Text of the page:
them too limited and therefore have obliged us to develop
yet another flavour of yet another list management.
To make it short, I personnaly think that privacy list are
just a specific application of a generic list management
extension. In such conditions, we would only have:
1/ to define the generic list management extension, i.e.
the container part.
2/ to specify the privacy list management as a subset of
the generic extension, which boils down to specifying the
actaul content of the <item/> elements.
Doing so would allow reuse of existing protocol part such
as the x:data extension to finely detail the privacy
support. Or include any content reauired by a specific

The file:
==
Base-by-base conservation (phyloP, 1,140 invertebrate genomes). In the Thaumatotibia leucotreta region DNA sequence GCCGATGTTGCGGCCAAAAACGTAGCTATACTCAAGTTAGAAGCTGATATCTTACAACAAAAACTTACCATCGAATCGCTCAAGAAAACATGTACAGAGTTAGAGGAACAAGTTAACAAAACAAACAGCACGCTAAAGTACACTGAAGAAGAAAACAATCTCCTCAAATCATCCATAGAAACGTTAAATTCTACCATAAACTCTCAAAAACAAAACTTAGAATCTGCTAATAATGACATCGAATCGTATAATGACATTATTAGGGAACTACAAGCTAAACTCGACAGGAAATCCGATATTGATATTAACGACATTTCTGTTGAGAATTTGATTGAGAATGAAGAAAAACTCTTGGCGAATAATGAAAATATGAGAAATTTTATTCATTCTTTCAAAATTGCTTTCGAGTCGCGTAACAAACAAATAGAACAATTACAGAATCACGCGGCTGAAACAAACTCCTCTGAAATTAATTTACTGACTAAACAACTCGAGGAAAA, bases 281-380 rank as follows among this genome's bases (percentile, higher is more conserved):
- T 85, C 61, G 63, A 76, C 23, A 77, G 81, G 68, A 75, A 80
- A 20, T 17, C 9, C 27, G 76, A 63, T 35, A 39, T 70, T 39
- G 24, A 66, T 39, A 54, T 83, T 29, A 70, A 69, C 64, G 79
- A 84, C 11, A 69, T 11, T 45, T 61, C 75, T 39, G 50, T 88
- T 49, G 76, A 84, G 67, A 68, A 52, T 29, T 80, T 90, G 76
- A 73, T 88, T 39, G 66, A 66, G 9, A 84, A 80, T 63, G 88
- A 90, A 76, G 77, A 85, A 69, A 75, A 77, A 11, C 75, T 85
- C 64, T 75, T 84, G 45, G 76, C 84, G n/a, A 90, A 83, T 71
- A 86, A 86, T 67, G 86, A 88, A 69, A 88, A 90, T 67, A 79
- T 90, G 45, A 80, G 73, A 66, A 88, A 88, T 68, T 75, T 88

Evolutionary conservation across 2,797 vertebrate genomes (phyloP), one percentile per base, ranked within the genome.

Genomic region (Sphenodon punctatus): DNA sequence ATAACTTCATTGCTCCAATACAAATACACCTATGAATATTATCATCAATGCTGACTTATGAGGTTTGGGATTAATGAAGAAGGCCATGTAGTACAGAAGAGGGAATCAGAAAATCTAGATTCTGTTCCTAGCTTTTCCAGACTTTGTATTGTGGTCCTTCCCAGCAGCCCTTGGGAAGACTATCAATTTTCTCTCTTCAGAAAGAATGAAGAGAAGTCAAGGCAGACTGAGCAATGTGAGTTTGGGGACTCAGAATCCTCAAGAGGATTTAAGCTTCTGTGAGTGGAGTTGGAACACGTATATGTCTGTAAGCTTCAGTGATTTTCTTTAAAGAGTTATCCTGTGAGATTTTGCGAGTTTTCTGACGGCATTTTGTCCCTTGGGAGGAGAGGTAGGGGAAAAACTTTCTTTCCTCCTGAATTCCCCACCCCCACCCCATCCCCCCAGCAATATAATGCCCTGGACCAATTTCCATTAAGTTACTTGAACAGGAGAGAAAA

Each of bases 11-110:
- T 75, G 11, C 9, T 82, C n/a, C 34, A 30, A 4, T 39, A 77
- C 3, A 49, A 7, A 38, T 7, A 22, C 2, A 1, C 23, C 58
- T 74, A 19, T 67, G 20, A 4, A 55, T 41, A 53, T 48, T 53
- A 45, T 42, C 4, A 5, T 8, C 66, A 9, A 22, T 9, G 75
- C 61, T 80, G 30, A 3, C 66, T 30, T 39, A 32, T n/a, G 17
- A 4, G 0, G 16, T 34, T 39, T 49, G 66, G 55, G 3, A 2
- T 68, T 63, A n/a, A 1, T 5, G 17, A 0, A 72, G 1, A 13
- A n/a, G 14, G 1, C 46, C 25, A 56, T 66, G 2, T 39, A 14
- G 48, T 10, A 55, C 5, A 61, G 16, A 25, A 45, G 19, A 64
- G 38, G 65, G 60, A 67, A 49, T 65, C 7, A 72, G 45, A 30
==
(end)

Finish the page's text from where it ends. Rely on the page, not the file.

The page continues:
Hope this clarify my position, once again from a pure
Quoting Bob Wyman <bobwyman at earthlink.net>:
> An Instant Messaging system can be modeled, and I
> be* modeled, as a PubSub or Publish and Subscribe system.
> functions of the system are limited to simply passing all
> "published" to or by a particular node or entity to some
> subscribers, then what you have is a "Topic-based" PubSub
> the moment you start talking about filtering out some
subset of the
> messages based on the content of those messages (such as
> identity) then you have a "content-based" PubSub system
and you have
> achieved a significantly higher level of complexity in the
> that must, or will eventually, be addressed.
> I personally believe that it is a mistake to
attempt to address,
> via privacy lists or other ad hoc measures, a subset of
> content-based filtering problem since it is inevitable
that doing so
> will simply raise expectations and start one down
> that will eventually force a broader range of
requirements to be
> addressed -- perhaps on an inadequate foundation. What
will happen is
> that you'll start off coming up with a reasonable
solution to the